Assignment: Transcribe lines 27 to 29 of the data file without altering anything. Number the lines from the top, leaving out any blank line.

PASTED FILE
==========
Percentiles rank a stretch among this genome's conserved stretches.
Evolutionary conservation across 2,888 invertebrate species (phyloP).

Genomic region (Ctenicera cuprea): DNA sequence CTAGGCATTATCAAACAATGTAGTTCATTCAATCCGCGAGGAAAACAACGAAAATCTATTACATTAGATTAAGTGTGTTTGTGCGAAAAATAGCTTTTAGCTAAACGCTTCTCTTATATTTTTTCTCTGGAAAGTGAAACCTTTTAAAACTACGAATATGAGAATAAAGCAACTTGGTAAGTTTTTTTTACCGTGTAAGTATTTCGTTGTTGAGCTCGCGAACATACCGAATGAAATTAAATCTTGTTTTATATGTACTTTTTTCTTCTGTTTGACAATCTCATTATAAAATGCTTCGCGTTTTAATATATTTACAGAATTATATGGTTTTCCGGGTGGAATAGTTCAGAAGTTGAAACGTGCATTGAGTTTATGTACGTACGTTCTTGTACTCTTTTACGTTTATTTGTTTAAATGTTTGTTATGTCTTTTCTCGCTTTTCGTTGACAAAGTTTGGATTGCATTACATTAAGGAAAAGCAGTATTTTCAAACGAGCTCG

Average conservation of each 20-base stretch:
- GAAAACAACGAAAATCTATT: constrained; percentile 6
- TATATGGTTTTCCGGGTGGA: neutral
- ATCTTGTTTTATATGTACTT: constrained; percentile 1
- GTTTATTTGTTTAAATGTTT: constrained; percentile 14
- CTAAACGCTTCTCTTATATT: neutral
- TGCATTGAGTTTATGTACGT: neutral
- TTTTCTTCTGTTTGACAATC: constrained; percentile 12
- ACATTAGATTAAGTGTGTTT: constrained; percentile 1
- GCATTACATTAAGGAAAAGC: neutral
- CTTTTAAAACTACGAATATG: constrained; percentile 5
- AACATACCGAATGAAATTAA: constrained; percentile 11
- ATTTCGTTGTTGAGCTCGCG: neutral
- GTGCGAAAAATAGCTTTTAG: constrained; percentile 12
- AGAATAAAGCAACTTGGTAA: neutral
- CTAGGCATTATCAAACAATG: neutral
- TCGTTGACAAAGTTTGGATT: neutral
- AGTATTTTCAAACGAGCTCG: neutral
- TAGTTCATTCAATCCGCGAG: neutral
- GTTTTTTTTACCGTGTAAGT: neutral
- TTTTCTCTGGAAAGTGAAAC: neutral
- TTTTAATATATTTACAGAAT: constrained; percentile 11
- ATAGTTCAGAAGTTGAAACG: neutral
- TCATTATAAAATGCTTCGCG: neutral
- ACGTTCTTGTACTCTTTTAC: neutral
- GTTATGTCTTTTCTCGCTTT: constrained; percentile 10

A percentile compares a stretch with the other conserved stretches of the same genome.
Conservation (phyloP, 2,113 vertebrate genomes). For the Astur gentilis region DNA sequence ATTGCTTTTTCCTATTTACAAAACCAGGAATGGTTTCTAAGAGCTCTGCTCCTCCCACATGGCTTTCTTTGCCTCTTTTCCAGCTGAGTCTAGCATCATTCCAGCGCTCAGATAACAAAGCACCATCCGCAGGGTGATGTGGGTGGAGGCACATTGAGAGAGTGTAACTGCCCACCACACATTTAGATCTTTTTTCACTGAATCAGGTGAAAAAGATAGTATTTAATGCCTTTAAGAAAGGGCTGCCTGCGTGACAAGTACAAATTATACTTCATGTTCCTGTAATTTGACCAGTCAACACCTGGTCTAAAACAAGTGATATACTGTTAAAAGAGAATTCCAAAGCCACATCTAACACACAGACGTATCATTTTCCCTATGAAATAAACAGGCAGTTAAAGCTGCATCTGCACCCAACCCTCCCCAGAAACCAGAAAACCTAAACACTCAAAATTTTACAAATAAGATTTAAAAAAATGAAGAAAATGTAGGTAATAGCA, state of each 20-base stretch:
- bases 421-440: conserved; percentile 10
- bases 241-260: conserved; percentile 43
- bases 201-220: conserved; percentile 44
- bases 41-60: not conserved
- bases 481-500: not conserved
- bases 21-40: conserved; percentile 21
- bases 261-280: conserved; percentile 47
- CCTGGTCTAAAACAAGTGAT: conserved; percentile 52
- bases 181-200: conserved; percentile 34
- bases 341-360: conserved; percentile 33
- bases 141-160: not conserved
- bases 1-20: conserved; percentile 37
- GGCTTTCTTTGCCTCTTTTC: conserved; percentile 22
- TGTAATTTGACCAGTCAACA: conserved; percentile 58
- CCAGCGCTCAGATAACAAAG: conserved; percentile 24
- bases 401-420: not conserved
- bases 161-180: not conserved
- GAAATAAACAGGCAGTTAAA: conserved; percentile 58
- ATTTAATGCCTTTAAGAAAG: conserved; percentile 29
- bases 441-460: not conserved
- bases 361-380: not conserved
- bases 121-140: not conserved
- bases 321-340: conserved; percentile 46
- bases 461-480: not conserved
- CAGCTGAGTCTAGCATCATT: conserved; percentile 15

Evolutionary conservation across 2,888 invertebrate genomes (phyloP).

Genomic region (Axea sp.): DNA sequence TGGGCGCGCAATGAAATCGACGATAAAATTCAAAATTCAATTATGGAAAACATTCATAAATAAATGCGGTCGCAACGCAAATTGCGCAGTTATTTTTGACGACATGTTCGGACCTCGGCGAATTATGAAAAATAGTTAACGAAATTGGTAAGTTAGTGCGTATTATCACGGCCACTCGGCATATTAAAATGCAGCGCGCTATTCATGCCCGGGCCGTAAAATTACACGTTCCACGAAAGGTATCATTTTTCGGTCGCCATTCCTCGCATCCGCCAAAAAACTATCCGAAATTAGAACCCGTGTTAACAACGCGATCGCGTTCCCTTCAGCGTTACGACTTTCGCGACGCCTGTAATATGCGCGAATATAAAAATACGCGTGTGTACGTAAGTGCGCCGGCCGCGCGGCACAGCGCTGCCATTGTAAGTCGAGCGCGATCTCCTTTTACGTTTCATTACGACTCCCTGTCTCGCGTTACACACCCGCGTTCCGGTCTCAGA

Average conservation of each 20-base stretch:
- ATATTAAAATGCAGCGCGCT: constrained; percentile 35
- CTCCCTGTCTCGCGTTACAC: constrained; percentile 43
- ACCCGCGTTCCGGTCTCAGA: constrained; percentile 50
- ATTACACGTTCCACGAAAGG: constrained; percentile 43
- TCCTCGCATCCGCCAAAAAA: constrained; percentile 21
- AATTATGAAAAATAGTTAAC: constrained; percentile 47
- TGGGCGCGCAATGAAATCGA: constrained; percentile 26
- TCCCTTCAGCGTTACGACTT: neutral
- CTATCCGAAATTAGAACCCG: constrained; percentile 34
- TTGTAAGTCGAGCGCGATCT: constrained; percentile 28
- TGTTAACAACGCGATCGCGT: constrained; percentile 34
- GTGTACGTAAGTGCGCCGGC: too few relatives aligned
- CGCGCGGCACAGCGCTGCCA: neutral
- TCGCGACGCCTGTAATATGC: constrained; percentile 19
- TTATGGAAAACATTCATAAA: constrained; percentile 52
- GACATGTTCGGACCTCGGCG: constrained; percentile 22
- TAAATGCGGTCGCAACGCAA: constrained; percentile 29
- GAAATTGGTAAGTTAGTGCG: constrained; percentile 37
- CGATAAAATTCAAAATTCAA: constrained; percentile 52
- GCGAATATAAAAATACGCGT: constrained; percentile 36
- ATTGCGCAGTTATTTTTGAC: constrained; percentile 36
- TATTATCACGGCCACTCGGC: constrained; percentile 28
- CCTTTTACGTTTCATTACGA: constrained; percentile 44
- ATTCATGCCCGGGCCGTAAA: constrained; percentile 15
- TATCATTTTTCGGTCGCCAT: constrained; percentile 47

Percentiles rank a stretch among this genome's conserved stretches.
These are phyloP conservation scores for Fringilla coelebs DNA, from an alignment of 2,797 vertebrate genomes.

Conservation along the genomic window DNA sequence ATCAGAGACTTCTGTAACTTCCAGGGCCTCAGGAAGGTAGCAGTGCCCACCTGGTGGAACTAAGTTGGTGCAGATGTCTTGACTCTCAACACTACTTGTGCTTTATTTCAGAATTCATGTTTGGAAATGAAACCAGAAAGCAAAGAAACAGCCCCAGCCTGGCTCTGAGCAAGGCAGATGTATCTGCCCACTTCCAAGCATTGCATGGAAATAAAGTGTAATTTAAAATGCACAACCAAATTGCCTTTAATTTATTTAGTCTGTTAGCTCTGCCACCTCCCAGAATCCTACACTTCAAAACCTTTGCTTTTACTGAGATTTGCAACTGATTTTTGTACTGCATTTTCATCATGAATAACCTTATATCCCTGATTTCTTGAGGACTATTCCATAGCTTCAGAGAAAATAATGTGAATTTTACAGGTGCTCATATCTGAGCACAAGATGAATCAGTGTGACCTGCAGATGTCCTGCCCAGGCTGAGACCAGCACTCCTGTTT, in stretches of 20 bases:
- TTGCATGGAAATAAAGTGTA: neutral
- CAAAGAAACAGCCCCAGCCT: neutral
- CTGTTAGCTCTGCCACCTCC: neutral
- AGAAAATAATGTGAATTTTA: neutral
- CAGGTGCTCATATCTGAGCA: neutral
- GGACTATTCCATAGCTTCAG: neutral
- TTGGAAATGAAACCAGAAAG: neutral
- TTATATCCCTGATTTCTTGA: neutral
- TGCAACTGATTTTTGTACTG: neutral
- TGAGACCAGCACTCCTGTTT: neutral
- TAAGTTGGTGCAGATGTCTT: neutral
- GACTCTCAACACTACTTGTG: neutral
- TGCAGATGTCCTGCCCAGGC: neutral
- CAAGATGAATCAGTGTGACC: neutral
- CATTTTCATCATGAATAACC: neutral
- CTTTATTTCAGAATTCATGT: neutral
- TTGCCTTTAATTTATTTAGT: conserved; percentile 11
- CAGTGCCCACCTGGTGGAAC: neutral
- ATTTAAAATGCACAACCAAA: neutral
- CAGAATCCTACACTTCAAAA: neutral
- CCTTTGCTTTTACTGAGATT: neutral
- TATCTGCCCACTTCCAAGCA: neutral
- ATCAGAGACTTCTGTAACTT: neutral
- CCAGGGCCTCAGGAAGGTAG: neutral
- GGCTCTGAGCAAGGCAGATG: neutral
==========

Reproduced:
- TCATTATAAAATGCTTCGCG: neutral
- ACGTTCTTGTACTCTTTTAC: neutral
- GTTATGTCTTTTCTCGCTTT: constrained; percentile 10